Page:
The joy of triumph lasted just a few more days as the Flying Dutchman Dennis Bergkamp ended Argentina’s march with the one of the most skillful goals I have ever seen. The tears kept rolling down my cheek and I hope my future wife can read this and understand that at times even real men cry.
2002: Lost in Transmission
The new millennium was here, and Asia was hosting the football world cup for the first time. I was an engineer now, and I wish I could reverse-engineer the entire period from June-July 2002. This was the world-cup I have least memory of, thanks to the entry of a sports channel who earned all the rights of telecast and none of the cable operators but one in Chennai were showing this particular channel. After cajoling my father, I could some how get to him to drive me to a friend’s house an hour away for the England-Argentina encounter.
This time David Beckham took the perfect revenge by scoring from the spot and then he celebrated at the corner flag by pulling down his jersey with a grimace on his face that said it all. At about the same time but on a different time zone, I pulled down my jersey too in utter disgust. The second half was marked by near perfect possession by Pablo Aimar and Co. and the Albiceleste were extremely unlucky not to score. To quote Forrest Gump “That is all I have to say about that” as I did not get to see even a second more of that world cup and Argentina failed to qualify for the knock-out stage.
2006: The Bad Germans
I had shifted base to the US where I completed my graduation in electrical engineering from North Carolina. These two years were very rough as America provides almost no avenues to witness and cherish ‘the Beautiful game’. There used be an ESPN 2 which telecast European club football, but as students we didn’t know many people around who could access these channels. Nevertheless the zeal for the game never abated. I returned to India and after a few rough months in the electrical engineering field, decided to move to the ‘Maximum City’ Mumbai. The 2006 FIFA World Cup now was being played in Deutschland and a few of my friends had planned for a weekend trip to some resort in Alibaug. The first question that sprang up in my mind was, ‘Would there cable TV down at the resort?’ but as they always say, when in doubt, avoid. I girded up my loins with the usual pizza and cola and was all set to watch Argentina play against the Serbia & Montenegro side. The South Americans pulverized and dismantled the weaker side and probably the ignominy of the defeat was also behind the disintegration of the country into two parts later on. Juan Roman Riquelme was passing balls like he was being defended by matchstick men and he played with a swagger of a Roman Emperor. The boyish looking Messi who came in as a substitute managed to score and displayed some scintillating skills against the Netherlands.
As the knockout stage arrived I made up my mind to watch the riveting action with my folks back in Chennai. The Round of 16 against the Central Americans was hotly contested and with just a little time left and Mexico still level, Maxi Rodriguez belted a screaming left-footer (which very much resembled a Joe Cole goal earlier in the tournament) and took Argentina into the Quarterfinal stage. A few days later we were out of the world cup again. Now I’ll tell you why we all hate the Germans, because they just hit back hard at you without a semblance of quitting. Miroslav Klose closed out the doors of hope for me and I could feel the gut-wrenching pain that spoke into my ears saying ‘4 years’ like that creepy voice telling ‘7 days’ in ‘The Ring’.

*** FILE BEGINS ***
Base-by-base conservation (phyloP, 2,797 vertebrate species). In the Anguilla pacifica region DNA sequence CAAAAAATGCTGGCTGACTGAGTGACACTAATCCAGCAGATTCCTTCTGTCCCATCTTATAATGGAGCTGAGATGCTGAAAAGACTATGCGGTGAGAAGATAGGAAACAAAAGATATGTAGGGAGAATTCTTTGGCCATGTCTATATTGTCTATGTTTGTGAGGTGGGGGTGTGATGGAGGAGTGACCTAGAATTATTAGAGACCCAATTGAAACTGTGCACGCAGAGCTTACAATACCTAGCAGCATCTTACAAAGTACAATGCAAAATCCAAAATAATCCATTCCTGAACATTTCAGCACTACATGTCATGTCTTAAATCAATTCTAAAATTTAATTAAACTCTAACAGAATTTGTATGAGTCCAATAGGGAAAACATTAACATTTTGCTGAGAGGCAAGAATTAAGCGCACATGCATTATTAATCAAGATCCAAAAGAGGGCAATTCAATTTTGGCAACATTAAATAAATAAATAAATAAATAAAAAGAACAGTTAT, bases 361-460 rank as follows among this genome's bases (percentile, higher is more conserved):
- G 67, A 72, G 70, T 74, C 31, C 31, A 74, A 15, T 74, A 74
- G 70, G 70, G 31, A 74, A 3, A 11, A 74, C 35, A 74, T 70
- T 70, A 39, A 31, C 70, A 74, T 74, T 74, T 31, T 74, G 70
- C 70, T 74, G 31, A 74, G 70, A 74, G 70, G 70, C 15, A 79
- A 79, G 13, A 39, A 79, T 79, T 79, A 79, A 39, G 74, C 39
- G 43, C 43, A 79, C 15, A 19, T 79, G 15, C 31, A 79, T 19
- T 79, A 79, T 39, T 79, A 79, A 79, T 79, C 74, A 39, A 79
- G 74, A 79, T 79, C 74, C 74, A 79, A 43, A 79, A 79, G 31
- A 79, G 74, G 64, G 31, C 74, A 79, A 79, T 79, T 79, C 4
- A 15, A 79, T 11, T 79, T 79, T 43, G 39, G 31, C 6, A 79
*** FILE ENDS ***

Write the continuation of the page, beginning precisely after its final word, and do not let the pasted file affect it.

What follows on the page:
2010: TIA – This is Africa and This Irritates Again
I turned 30 and this is supposed to be an age when people do a reality check and look back at their accomplishments. I was making my own list of hits and misses and regrets, and one definite item on that roster was not being able to see Argentina lift the world cup. But I was very hopeful that this world cup in the Rainbow Nation in Africa was going to be ours simply because we had the greatest footballer of our generation, Lionel Messi. Many armchair analysts could come up with their analysis of how he was a flop as he did not appear on the score sheet, but the true football enthusiast understands that if there was one guy who looked like scoring the most goals, it was ‘La Pulga’. All said and done things were progressing according to plan with the two greatest players the world has ever seen both on Argentina’s think tank.
I personally believe Messi would have done way better had he played in one of those free-floating positions but the journey once again ended sadly at the quarter-final stage. I only realized one thing after the loss – I had grown up and there certainly was no salty discharge along the side of my eyes. It was definitely painful as it was déjà vu for me since we beat the Mexicans and lost to the Germans just like 4 years ago and it also all happened when I was watching these games from Chennai. Mom, Dad and my favorite sister forgive me, but I am definitely not coming home during the 2014 June.
All these years I have waited and prayed and the wishes have all gone unanswered. I have matured and grown over the last 2 decades but the desire has only multiplied like a cancerous cell. My time will come in 2014 and I am not ready to pay a requiem for this dream yet. Vamos Argentina!!! Vamos Messi!!